According to many analysts, the most probable attack scenario calls for American troops to seize the Iraqi port of Basra and key sections of southern, western and northern Iraq, but to surround rather than invade the heavily defended capital, in the hopes that a siege will force Hussein's fall without a great loss of American life.

As in Afghanistan, where most of the fighting was done by the Northern Alliance and other Afghan tribal groups, the U.S. would rely heavily on Kurdish and Shiite Muslim rebels to take and hold territory and would urge defections in the Iraqi military.

Massive, highly focused use of air power and precision bombs and missiles would play a major role in the operation.

William Taylor, a Washington military consultant and former West Point instructor, predicted that U.S. losses likely would be held under a thousand, as they were in the first gulf war.

"A lot of people said we'd lose 20,000, 30,000, 40,000 at the time," Taylor said. "We ended up with 148 killed."

U.S. casualties could mount, however, if the Baghdad siege became protracted or if an all-out assault on the city and Hussein's elite Republican Guard proved to be the only way to dislodge the Iraqi leader.

The Iraqis, for their part, are predicting a high number of U.S. deaths.

"The assault against Iraq will not be a cakewalk for the Americans, but a fierce war during which the United States will suffer losses they have never sustained for decades," vowed Iraqi Deputy Prime Minister Tariq Aziz this year.

Michael O'Hanlon, a military analyst with the Brookings Institution, said the number of U.S. casualties should not be underestimated.

"The United States could plausibly lose ... as many as 5,000 troops if the Republican Guard fights as hard and as effectively as its size and weaponry would plausibly allow within the urban settings of Baghdad and other Iraqi cities," O'Hanlon said. "While such a war would not become a quagmire under even the worst of circumstances, it could be rather bloody."

If that scenario materializes, the shock to the American system could be considerable. Over the past three decades, Americans have recoiled anytime the number of deaths in a world hot spot has grown beyond a handful--which adversaries have used to their advantage.

In 1983 after President Ronald Reagan sent about 2,500 Marines into Lebanon, about 250 died when terrorists bombed their barracks. The U.S. swiftly withdrew the force.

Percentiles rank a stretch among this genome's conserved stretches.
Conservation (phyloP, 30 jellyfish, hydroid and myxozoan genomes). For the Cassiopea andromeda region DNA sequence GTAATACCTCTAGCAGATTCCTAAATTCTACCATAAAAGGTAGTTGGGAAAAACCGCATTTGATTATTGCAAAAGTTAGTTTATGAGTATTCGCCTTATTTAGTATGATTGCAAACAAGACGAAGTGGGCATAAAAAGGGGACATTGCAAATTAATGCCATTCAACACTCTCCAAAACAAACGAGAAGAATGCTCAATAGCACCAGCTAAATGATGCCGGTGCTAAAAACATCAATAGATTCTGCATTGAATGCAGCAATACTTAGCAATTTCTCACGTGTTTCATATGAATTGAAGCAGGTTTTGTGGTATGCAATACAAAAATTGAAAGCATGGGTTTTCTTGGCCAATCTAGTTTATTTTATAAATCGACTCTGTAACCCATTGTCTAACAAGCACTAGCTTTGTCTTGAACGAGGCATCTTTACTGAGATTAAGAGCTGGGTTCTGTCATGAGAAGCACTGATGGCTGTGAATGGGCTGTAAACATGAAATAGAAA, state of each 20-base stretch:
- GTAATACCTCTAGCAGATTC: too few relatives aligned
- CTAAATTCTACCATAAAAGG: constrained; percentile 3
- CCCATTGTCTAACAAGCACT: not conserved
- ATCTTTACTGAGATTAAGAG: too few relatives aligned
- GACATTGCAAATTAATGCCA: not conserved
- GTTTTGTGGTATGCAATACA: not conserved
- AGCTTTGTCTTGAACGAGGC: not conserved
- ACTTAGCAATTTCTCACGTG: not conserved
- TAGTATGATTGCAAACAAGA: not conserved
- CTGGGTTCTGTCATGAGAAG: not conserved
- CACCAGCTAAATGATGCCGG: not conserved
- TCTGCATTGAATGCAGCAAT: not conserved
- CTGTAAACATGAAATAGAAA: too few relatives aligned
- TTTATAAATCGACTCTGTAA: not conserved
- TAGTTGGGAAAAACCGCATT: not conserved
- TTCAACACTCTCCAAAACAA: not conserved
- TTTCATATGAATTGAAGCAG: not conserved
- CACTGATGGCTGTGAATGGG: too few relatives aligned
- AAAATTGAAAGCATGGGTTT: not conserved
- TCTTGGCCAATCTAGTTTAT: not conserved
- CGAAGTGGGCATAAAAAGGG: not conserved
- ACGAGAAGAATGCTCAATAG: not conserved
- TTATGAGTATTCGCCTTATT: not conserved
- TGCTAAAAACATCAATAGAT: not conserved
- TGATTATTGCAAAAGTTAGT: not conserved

President Bill Clinton called a halt to operations in Somalia after losing just 29 military personnel--18 of them in the "Black Hawk Down" battle of Mogadishu. These casualties represented less than 0.5 percent of the forces deployed, but their deaths were considered evidence of failure.

Going further back, the 1968 Tet offensive in Vietnam turned out to be an enormous American victory by any objective military measure, with the U.S. retaking all positions lost and suffering 1,536 battle deaths to the enemy's 45,000, according to the Pentagon's figures. But the bloodshed turned public opinion overwhelmingly against the war.

"The American people take a very simplistic view of military operations," said Farrar, a former National Security Council staff member. "Everyone thought Tet was a huge U.S. defeat because that was the way it was portrayed. As you know, it was a huge victory. The North Vietnamese were on the verge of collapsing."

Too afraid of casualties?

A phenomenon of recent times is the perception that the U.S. military and its political overseers have become too casualty-averse to wage an effective war.

The U.S. campaign against the Serbs in Kosovo was confined mostly to the air, and combat pilots were forbidden to operate below 15,000 feet, lest they fall to Serbian anti-aircraft weapons. In World War II, losses of 10 percent or more in long-range bombing raids were commonplace--a casualty rate that would be unthinkable in an air war today.